Date of Award
Master of Science
Eric W. Swanson
R.L. Murphree, D.O. Richardson
The need for a dry period in dairy cows has been established for more than a century, but the optimum length of the period and reason for the benefit derived from the pause in lactation has been studied only recently. On the basis of survey studies a dry period of 60-90 days has been shown to result in maximum production. Until a few years ago the stimulus of a dry period to lactation was thought to be due solely to a rebuilding of the nutrient stores in the animal. More recently the involvement of hormonal factors such as an interaction of oxytocin with hormones necessary for maximum lactation has been postulated. Injections of oxytocin during the dry period could simulate the response to milking without evacuation of the gland or loss of nutrients due to lactation. Such treatment would be expected to delay mammary "involution" and might produce an effect in "dry" cows similar to those which were not dried off between lactations.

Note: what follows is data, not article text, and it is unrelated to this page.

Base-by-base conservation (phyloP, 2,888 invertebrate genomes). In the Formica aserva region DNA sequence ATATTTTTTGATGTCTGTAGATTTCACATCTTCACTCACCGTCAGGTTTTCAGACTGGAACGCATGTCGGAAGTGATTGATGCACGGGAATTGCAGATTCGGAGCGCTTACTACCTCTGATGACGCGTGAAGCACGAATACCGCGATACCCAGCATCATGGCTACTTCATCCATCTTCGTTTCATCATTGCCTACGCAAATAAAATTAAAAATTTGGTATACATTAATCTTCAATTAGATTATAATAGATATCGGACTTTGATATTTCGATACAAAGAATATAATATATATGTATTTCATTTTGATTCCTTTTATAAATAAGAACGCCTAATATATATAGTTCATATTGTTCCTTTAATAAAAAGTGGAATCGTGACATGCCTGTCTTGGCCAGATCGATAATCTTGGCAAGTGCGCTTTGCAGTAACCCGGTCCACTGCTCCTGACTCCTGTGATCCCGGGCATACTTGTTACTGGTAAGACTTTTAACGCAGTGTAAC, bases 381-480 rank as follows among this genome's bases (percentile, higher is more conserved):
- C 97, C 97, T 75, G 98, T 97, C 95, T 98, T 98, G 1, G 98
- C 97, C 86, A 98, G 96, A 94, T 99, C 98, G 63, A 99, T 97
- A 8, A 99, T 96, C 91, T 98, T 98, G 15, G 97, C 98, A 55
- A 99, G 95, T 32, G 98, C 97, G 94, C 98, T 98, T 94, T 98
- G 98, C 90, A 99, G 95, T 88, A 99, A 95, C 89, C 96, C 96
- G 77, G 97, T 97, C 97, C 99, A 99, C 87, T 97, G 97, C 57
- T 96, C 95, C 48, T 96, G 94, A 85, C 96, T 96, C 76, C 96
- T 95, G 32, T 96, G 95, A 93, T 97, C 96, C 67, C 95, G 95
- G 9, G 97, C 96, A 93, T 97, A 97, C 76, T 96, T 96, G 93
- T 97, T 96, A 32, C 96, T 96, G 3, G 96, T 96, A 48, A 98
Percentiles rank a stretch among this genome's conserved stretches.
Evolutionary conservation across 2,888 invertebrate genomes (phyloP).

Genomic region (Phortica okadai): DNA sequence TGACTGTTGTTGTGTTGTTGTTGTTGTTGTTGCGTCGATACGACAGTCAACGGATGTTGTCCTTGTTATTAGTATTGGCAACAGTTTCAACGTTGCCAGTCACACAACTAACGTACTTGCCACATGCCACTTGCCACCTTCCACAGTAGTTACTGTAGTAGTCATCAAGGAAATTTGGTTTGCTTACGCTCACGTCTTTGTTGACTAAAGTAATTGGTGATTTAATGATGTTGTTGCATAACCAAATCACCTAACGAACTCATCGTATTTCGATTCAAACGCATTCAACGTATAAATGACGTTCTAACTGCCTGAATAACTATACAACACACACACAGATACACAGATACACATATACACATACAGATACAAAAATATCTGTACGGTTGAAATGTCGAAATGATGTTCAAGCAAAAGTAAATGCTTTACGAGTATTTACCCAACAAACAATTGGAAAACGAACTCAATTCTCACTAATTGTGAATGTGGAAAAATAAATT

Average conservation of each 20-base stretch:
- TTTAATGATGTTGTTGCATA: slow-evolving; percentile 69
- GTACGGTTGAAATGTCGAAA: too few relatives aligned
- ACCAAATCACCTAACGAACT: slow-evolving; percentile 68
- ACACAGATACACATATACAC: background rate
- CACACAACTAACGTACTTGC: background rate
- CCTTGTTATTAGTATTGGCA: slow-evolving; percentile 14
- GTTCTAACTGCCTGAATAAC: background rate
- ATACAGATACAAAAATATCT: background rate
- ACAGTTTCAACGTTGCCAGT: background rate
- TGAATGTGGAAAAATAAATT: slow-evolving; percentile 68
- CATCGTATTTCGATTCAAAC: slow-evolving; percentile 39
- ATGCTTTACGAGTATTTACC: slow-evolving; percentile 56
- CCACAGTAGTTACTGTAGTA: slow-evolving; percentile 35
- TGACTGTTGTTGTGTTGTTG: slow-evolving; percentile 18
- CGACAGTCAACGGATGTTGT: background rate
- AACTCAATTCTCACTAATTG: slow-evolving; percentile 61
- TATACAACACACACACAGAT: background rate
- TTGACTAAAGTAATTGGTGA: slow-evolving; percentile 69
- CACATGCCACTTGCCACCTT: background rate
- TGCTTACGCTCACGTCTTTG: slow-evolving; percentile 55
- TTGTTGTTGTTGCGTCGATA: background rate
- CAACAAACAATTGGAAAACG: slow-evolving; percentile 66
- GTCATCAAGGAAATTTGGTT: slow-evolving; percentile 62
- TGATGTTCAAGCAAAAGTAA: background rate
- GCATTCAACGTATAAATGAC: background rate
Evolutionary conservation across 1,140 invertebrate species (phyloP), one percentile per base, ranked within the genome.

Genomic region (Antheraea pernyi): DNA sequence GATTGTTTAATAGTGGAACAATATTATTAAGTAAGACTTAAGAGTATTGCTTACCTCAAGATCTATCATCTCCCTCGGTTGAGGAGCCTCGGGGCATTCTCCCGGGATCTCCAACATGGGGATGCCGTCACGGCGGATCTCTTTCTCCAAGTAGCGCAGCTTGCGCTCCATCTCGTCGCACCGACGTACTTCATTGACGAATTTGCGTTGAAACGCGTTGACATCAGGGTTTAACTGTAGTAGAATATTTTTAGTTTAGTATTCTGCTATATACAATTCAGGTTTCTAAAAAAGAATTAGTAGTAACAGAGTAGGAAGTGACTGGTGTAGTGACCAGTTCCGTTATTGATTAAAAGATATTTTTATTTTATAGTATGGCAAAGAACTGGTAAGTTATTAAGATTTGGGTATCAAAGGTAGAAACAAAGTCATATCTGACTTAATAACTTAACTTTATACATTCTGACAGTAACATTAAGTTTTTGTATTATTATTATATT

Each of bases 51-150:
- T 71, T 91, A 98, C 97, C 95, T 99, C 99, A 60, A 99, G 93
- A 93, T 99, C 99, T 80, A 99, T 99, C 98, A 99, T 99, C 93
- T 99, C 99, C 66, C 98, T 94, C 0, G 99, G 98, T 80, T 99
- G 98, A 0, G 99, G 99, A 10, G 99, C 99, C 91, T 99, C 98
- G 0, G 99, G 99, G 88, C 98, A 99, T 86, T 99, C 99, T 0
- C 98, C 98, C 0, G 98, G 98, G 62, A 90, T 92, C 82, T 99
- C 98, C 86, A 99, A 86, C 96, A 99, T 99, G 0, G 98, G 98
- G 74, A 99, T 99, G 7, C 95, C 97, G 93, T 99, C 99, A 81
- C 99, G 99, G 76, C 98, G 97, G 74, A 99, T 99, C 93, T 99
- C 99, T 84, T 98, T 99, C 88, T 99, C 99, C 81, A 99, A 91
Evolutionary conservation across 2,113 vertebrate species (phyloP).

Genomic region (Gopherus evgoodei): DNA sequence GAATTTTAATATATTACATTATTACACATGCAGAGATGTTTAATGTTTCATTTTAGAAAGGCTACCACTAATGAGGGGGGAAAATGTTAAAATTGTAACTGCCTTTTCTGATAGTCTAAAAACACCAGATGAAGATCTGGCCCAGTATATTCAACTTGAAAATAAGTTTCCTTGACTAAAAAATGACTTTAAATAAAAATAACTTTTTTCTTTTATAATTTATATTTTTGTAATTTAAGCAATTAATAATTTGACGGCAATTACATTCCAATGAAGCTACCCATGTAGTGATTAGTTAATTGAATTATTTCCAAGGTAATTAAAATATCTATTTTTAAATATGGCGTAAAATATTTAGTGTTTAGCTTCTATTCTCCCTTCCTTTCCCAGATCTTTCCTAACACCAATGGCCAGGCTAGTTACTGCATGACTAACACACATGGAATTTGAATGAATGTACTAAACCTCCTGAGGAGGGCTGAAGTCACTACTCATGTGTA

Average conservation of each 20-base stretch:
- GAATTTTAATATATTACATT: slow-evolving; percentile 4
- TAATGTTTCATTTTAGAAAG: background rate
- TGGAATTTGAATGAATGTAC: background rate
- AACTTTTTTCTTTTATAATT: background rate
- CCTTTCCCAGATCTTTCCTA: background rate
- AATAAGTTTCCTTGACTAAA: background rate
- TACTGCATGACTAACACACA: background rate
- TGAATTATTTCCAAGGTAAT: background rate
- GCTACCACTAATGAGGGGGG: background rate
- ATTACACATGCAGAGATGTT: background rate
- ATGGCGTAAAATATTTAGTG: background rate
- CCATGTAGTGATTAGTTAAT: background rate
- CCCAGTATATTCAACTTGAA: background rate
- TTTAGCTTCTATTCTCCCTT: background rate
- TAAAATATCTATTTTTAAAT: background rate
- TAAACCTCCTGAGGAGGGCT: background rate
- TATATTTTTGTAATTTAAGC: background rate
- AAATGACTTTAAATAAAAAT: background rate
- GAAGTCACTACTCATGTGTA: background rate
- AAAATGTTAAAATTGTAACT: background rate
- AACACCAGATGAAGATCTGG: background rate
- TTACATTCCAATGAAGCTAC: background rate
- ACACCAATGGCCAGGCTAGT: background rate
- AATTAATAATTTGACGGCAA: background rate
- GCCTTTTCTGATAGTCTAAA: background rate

Gorman, George Martin, "Effects of oxytocin administered in the dry period on subsequent lactation in cows. " Master's Thesis, University of Tennessee, 1966.